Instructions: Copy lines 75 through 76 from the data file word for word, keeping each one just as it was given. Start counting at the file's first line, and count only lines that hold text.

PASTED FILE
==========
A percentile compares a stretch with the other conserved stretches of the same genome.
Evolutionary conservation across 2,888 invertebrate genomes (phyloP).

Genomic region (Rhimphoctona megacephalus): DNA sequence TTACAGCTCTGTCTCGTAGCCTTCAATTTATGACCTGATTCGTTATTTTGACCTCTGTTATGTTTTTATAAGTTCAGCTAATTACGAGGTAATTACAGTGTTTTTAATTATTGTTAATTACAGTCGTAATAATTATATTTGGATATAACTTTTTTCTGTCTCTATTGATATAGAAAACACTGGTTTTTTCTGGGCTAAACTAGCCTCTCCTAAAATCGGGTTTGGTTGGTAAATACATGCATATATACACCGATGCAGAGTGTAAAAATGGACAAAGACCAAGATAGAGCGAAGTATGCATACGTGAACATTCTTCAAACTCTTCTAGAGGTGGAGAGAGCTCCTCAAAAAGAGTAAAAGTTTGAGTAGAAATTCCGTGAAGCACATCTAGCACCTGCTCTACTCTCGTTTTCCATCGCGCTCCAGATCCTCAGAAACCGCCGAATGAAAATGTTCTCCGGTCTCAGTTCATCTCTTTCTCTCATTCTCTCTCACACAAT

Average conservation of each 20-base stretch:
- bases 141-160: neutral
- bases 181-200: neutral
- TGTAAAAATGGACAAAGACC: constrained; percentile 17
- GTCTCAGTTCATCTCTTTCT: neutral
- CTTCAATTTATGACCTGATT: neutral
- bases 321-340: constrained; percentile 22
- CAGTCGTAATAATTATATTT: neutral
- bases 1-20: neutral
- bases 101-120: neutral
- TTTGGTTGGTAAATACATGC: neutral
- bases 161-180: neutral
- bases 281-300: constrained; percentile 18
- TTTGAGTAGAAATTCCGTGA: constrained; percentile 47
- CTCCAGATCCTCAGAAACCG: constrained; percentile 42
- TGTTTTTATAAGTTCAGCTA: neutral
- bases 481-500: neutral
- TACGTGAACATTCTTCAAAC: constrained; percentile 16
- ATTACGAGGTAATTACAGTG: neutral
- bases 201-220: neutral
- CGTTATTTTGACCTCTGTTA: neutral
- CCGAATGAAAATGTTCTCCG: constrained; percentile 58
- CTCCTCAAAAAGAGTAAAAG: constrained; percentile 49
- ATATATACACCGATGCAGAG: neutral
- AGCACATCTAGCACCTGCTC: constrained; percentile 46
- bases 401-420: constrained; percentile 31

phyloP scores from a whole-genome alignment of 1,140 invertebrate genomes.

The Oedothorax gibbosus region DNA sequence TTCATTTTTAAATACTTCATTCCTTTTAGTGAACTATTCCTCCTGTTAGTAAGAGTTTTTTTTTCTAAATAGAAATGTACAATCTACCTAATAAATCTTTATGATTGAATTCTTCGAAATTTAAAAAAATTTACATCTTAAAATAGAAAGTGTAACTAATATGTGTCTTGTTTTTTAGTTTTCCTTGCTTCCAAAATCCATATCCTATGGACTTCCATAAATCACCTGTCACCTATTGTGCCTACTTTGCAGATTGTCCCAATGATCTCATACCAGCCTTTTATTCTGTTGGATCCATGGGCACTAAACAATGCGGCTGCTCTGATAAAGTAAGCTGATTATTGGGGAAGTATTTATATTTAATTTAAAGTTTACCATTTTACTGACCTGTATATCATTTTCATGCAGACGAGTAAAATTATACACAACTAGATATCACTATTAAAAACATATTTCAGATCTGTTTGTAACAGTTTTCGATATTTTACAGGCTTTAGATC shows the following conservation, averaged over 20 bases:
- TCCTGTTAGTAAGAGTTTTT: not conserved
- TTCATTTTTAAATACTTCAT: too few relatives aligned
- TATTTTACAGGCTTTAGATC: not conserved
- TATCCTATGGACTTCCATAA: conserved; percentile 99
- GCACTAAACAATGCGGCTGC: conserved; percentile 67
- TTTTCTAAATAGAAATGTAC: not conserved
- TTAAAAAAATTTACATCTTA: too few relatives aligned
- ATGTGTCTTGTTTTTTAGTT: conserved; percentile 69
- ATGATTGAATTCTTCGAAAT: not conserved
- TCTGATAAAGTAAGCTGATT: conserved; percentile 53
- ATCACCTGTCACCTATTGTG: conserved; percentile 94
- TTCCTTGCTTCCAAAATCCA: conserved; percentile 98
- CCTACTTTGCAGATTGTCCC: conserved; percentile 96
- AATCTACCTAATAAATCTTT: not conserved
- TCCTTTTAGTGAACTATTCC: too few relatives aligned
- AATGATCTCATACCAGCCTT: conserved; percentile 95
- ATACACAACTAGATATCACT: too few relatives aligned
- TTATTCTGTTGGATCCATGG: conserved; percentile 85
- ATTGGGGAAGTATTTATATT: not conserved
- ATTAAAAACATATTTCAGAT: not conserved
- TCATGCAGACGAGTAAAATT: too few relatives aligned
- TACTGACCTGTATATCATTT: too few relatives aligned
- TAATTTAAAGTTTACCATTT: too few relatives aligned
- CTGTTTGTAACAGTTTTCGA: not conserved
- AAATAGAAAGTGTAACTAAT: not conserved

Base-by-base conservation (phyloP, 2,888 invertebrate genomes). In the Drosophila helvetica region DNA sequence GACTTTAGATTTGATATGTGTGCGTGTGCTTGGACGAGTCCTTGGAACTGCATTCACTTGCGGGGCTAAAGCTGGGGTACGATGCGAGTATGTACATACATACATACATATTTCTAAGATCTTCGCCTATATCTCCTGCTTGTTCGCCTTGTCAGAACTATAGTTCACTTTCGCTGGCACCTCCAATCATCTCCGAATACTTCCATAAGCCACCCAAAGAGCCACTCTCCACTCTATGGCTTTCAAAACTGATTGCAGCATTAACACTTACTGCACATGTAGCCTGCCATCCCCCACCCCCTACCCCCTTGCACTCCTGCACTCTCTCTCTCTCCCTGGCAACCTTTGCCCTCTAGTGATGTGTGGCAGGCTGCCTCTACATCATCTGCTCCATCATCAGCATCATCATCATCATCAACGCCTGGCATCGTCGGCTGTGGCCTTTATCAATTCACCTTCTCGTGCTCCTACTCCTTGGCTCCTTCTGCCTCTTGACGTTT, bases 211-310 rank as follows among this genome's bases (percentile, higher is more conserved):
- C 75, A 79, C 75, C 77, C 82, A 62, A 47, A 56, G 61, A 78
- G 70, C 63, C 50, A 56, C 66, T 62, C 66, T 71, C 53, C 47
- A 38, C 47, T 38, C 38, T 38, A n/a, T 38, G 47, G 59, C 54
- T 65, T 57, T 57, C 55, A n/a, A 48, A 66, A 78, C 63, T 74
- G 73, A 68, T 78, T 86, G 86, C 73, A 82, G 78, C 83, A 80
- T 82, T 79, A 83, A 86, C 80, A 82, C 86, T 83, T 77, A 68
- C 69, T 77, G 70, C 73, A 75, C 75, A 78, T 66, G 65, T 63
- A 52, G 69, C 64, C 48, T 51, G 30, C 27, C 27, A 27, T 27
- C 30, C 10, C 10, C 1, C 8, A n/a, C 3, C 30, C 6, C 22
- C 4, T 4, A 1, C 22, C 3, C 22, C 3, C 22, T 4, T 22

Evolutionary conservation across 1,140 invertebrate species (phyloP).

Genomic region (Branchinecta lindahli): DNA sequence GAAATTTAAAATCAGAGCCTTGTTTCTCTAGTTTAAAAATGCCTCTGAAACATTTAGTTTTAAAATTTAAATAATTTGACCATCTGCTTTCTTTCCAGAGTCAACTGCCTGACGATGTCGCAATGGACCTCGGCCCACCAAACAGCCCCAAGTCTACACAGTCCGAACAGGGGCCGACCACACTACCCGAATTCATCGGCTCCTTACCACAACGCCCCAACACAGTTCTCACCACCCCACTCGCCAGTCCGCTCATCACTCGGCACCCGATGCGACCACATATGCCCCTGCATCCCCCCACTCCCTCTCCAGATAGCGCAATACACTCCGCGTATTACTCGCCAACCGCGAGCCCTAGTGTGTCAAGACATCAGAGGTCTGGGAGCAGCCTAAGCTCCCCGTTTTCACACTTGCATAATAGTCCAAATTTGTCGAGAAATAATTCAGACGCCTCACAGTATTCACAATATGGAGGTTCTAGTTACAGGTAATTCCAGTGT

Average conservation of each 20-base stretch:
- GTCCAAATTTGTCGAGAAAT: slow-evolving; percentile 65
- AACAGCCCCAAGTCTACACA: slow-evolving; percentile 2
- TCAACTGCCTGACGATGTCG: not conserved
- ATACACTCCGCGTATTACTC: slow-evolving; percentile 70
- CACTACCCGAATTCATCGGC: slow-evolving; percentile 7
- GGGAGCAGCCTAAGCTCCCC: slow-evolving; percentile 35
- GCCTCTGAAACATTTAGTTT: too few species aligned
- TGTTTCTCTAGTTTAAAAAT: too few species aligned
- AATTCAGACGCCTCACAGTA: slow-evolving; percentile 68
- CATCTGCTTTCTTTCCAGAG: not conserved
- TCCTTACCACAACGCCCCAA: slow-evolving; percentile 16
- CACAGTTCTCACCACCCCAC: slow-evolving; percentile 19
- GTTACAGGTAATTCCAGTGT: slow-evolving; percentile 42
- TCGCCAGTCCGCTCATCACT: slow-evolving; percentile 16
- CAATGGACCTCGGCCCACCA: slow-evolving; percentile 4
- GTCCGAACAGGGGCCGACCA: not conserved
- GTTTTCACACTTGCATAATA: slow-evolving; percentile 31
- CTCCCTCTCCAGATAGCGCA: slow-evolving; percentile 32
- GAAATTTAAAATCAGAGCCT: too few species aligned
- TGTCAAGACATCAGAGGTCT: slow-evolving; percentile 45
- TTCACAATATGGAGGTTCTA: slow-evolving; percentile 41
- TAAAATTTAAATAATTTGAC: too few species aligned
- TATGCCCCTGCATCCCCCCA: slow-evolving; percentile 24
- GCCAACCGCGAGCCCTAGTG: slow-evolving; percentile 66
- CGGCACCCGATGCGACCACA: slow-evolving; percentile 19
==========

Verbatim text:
- CACTACCCGAATTCATCGGC: slow-evolving; percentile 7
- GGGAGCAGCCTAAGCTCCCC: slow-evolving; percentile 35